Successful Simplicity, LLC

Saving Time; Simplifying Lives


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September Organizing Tips


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                                Preparing for Life's Little Emergencies

Did you know September is National Preparedness Month?  Life throws us curveballs from time to time and how you respond in an emergency can make a world of difference.  Read here for tips on how to be better prepared whether it’s an emergency at your child’s school, a weather-related event, or even a car accident that leaves you unable to get home.  

 

If you were to get in a car accident on your way home from work, take a couple steps to make sure your family members are aware of your situation quickly and know what to do to stay safe until you’re able to get home again.  One way to do this is to program a contact into your cell phone with the initials of ICE for In Case of Emergency, and this number should be programmed for the first person you want called by emergency responders if you can’t speak for yourself. Make sure you’ve discussed with your kids who they can call, or a safe place they can go, if you don’t make it home on time and they can’t reach you. 


If you have an athlete or two in the family like I do, consider buying them a Road ID shoe tag or bracelet.  They don’t want to be dragged down by carrying a lot of stuff, but if they crash on their bike or have a medical emergency while running, first responders or anyone nearby will know who to reach. 


Other phone numbers it’s helpful to program into your cell phone, blackberry, or droid are your insurance agent, child’s pediatrician, and your health clinic’s emergency help line.  This last one is especially helpful if it’s the middle of the night and you or a family member are having a medical problem and you need to reach someone quickly. 
  

When my son’s high school went into an emergency lockdown, I was at a loss for what was involved in a lockdown and what I should or should not do as a parent. Ask your child's school for a copy of their emergency plan for you to keep at home or work so you have it handy for reference.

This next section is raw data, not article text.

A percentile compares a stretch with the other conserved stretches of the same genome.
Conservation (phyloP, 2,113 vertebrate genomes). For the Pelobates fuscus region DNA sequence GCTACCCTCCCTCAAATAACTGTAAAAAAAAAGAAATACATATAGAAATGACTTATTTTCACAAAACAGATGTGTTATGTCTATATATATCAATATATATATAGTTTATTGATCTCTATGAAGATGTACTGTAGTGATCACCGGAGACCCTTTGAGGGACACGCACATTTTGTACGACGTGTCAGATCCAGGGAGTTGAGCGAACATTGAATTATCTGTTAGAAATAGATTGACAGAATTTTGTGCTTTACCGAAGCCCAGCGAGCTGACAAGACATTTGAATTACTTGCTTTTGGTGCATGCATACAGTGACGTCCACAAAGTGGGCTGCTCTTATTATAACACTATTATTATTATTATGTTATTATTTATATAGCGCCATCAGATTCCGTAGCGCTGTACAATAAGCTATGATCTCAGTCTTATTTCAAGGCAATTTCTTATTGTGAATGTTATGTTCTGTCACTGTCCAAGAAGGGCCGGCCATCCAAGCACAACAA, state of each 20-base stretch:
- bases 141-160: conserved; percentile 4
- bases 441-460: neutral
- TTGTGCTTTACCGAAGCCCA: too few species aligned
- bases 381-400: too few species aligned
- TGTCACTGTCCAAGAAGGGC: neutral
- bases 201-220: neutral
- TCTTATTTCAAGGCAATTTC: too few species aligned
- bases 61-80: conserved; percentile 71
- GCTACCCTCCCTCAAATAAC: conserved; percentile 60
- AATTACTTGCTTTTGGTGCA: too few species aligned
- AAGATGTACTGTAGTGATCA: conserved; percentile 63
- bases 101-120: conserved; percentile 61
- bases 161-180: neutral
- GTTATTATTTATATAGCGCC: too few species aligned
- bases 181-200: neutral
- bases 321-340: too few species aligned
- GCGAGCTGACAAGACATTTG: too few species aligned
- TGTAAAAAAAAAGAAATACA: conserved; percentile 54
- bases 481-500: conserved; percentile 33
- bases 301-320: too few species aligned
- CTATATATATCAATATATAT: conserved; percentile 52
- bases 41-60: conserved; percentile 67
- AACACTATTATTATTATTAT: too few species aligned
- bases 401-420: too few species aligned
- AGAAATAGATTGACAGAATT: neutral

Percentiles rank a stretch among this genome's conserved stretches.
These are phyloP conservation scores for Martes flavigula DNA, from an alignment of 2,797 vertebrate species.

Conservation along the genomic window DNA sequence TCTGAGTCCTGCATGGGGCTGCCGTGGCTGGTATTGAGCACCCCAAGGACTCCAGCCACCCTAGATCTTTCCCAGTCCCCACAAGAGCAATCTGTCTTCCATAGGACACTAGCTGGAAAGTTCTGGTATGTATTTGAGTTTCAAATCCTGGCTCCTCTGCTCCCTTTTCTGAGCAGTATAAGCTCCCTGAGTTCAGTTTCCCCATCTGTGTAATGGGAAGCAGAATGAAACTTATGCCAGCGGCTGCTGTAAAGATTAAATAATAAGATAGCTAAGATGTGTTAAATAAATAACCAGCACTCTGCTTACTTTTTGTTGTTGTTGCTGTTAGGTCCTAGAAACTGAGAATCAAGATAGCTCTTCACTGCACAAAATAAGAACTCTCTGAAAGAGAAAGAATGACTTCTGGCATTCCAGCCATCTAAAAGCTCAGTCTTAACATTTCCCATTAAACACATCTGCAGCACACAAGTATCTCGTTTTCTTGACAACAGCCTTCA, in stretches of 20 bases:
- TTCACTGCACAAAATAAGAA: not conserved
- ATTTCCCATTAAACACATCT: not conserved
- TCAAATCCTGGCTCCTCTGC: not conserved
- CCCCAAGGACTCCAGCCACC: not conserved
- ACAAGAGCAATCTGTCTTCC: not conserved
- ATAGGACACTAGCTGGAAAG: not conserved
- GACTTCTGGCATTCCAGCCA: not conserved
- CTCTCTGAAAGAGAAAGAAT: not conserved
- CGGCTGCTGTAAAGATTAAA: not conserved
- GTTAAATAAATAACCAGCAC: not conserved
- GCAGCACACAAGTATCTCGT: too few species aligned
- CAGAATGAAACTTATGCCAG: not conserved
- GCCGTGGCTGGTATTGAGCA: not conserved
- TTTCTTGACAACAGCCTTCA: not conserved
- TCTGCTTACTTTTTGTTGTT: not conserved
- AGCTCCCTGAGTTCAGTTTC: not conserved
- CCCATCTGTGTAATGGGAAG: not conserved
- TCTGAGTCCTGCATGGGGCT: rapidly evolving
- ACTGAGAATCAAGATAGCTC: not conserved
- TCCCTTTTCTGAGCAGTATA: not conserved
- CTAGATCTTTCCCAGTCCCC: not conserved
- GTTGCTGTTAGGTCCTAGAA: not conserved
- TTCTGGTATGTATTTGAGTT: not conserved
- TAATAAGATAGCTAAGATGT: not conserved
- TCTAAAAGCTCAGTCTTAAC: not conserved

This year there have been a record number of natural disasters all around the world.  I know you know it, but very few of us have taken the time to do a household inventory in the event our home were damaged or destroyed in a disaster.  There are some great resources on the web that allow you to download software that can more easily be updated than paper-based inventories.  At the very least, spend an hour with your video or digital camera walking around the house to document each of your rooms and the type of items you have of value. 

Often while I’m working with clients we’ll find passports or social security cards or birth certificates in a file drawer or a mailing envelope in the shoe box at the back of a closet.  People often decide it’s too inconvenient to go back and forth to a safety deposit box for their important documents so they just put them anywhere that’s handy at the moment.  It’s so easy to find a home fire safe in any size you need, and will be well worth the time you save trying to get a new copy of those documents if something happens to your home. 

If you decide to assemble a few days worth of emergency supplies in your basement, don’t forget to include at least a three-day supply of food and water for pets. Another item often forgotten is a few days supply of your current prescription medications.

Ready.gov has a huge amount of information and checklists available for families so you don’t have to reinvent the wheel yourself.   Ready.gov also suggests using text messaging during a local emergency because text messages can often get around network disruptions when a phone call might not be able to get through.

Commit a weekend this fall to updating telephone numbers, buying emergency supplies and reviewing your emergency plan with everyone.  Call me if you’d like to schedule an appointment to help you prepare!